Legal & regulatory investment framework analysis
Citizen Financing Crowdfunding energy effciency Investment Platforms - 05 February 2020
This report is a compilation of the initial situation, the planned activities as well as the opportunities and difficulties of CitizEE’s four pilot regions Portugal (GOPARITY), Belgium (VEB), Croatia (REGEA) and Lithuania (VIPA). The result is a comparing overview of the current state from a legal point of view. In order to achieve a detailed view on the cases the report was written in close cooperation with the partner countries as well as with ECN and ENERGINVEST. With the help of a questionnaire, follow-up questions and discussions it was possible to not only finalise a legal and regulatory analysis but to also get an impression what other relevant aspects for the pilot regions do exist.
The barriers that exist in the four pilot regions can be separated into two main categories: The energy related and the investment related barriers.
Energy related barriers that were identified are:
- The rules for public procurement of energy efficiency (EE) projects, in particular because those rules foresee mandatory tendering and may hinder the development of specific selection and awarding criteria,
- Lack of development and completion of national legislation, e.g. the Energy Strategy of the Republic of Croatia is still not finalised and the amendment for the Law on Energy from Renewable Sources in Lithuania, where primary general principles and operating conditions for energy communities are introduced, is not yet in force,
- The energy price and the energy of self-consumption for prosumers is too low so new business models are not stimulated.
Investment related barriers that were identified are:
- Several Investment limitations, both, for individuals that want to become investors as well as for the upscaling of campaigns,
- The Eurostat Regulation on ESA neutrality, which may be a problematic aspect when it comes to a very high level of ambition in Energy Performance Contracts,
- The law on Energy performance contracting (EPC) leads to problems, e.g. in Belgium EPC is seen as financial lease, which is prohibited,
- There is a lack of business cases for in depth renovations (with payback times that are 30 years or higher),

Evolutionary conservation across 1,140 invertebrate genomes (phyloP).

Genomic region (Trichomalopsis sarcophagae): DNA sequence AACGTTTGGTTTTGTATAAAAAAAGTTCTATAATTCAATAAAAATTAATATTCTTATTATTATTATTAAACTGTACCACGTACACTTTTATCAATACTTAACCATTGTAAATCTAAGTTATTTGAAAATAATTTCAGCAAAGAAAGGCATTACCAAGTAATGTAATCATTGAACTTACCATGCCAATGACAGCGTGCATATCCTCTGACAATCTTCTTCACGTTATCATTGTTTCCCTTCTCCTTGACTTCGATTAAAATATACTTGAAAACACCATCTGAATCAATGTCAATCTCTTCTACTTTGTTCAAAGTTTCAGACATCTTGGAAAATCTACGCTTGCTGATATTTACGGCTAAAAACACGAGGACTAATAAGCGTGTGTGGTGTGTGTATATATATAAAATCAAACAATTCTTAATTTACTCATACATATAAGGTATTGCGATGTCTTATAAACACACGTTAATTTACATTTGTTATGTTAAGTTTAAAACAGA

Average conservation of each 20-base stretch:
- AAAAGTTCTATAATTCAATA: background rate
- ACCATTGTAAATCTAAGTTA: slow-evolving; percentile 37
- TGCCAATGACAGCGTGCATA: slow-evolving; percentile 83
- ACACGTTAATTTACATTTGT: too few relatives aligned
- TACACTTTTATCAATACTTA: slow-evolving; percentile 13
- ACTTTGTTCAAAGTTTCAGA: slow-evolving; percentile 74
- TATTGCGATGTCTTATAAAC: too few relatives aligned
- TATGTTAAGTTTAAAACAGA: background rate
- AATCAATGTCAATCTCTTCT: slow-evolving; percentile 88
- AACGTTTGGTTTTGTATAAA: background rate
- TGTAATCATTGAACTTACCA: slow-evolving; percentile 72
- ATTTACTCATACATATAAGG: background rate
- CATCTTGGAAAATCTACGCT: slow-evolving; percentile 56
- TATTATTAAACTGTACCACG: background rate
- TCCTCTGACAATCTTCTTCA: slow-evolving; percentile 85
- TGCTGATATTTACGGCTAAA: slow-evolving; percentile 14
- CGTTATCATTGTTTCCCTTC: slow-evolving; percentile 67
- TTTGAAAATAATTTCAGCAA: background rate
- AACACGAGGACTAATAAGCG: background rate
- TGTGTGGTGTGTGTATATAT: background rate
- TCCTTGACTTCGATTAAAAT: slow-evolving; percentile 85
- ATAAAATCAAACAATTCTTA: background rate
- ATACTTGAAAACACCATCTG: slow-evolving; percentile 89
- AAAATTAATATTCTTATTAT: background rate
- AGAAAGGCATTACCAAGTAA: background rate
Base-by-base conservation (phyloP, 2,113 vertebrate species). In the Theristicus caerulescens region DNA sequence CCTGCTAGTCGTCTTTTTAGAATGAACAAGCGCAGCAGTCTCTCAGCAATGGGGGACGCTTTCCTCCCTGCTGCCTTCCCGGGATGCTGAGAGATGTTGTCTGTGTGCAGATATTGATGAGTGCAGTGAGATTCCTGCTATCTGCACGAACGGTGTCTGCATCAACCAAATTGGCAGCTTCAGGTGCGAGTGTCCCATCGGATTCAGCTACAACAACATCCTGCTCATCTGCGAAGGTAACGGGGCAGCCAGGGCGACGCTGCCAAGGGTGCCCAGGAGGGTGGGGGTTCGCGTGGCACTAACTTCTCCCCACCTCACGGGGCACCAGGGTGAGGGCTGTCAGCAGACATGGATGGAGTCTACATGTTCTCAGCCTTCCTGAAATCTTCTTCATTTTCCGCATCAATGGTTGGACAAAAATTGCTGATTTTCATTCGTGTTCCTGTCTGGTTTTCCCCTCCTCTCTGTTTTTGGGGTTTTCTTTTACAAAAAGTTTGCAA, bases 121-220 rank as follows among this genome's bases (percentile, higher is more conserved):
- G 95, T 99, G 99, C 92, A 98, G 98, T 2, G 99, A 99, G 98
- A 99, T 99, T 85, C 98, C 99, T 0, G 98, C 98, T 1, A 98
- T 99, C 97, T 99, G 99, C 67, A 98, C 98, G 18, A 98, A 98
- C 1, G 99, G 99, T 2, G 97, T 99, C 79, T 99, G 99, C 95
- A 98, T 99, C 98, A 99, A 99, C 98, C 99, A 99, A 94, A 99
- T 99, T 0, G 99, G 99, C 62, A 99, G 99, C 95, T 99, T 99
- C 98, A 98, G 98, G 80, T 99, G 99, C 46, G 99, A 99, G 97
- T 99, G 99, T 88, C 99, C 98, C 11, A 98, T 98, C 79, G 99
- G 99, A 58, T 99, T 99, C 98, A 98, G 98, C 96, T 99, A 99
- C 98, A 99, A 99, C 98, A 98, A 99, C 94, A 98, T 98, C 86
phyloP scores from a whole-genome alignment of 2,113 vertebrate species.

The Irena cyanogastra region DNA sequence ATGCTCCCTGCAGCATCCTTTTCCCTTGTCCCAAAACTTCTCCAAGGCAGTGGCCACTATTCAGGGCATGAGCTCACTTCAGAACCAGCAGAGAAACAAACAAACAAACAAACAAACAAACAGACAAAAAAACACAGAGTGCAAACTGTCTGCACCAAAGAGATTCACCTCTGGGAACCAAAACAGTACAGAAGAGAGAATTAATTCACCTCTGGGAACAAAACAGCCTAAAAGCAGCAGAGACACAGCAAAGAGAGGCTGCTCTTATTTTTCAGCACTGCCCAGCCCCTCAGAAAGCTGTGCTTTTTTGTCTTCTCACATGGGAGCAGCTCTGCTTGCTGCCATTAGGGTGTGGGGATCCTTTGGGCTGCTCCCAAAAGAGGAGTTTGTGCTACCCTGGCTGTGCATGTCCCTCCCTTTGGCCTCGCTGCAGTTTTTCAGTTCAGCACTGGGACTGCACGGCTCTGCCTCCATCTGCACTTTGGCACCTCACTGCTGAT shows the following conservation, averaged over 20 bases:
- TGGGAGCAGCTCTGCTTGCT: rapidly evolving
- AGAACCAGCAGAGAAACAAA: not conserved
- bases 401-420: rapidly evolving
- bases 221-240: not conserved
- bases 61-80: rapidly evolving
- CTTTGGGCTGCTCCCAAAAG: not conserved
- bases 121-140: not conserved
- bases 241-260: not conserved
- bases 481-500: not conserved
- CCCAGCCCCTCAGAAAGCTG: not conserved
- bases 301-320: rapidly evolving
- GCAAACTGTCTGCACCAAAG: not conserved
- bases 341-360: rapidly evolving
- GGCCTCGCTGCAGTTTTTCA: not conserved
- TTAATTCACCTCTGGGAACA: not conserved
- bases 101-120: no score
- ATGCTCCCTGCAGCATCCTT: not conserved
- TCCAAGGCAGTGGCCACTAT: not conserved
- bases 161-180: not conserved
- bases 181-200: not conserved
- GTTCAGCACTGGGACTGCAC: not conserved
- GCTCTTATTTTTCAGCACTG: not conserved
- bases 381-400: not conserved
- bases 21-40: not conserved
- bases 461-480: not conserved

- Lack of development of the Law on Consumer Financing and the creation of a basic legal framework that facilitates crowdfunding models,
- High bank and card processing transaction fees and the high price of the loans in some pilot regions.
- Development of an investment platform according to European Union law will be challenging/problematic for some regions.
However, a barrier analysis, as important as it is, is not likely to draw the whole picture of the legal and regulatory point of view. For the development of investment platforms in the pilot regions and the success of CitizEE it is also crucial to look at the opportunities that exist but may not have been considered to this point. It is therefore necessary to give an overview of the relevant legal framework on European level to get an impression where there might be aspects that are worth to be analysed even closer. At this stage of development of the pilot cases a certain flexibility is present, which can be used to make steps in the most promising direction.
The most important aspects of the relevant European legal framework are:
- The Clean Energy Package, i.e. Energy Efficiency Directive, Energy Performance in Buildings Directive, provisions for energy communities and for individual or collective self-consumption,
- The Crowdfunding Service Providers Regulation,
- The upcoming InvestEU Programme.
Another aspect that has to be kept in mind while reading the following report is the existence of the two levels of legislation. There is the European and the national/regional level, which both interfere with each other through a dynamic interdependency.1 That means, on the one hand, the national legislation can be seen as the initial point for each of the pilot regions, as this legislation is the more concrete and more specific set of rules that has to be considered while developing the investment platform. On the other hand, the European legislation affects the national legislation as it is on a superior level and therefore national legislation must not contradict European legislation. But then again, the European legislation (as long as it is not a Regulation, which is directly applicable in all Member States) has to be implemented by the Member States and therefore transformed into national law. Here, a certain discretion exists and each Member State is allowed to create its own legislation as long as it is in line with the European set of rules. The implementation is likely to follow the already existing national legislation as far as it is allowed by European legislation. Thus, if there are changes in one level it is most likely that the other level will change as well, which then again may affect the other level.
Download the report here
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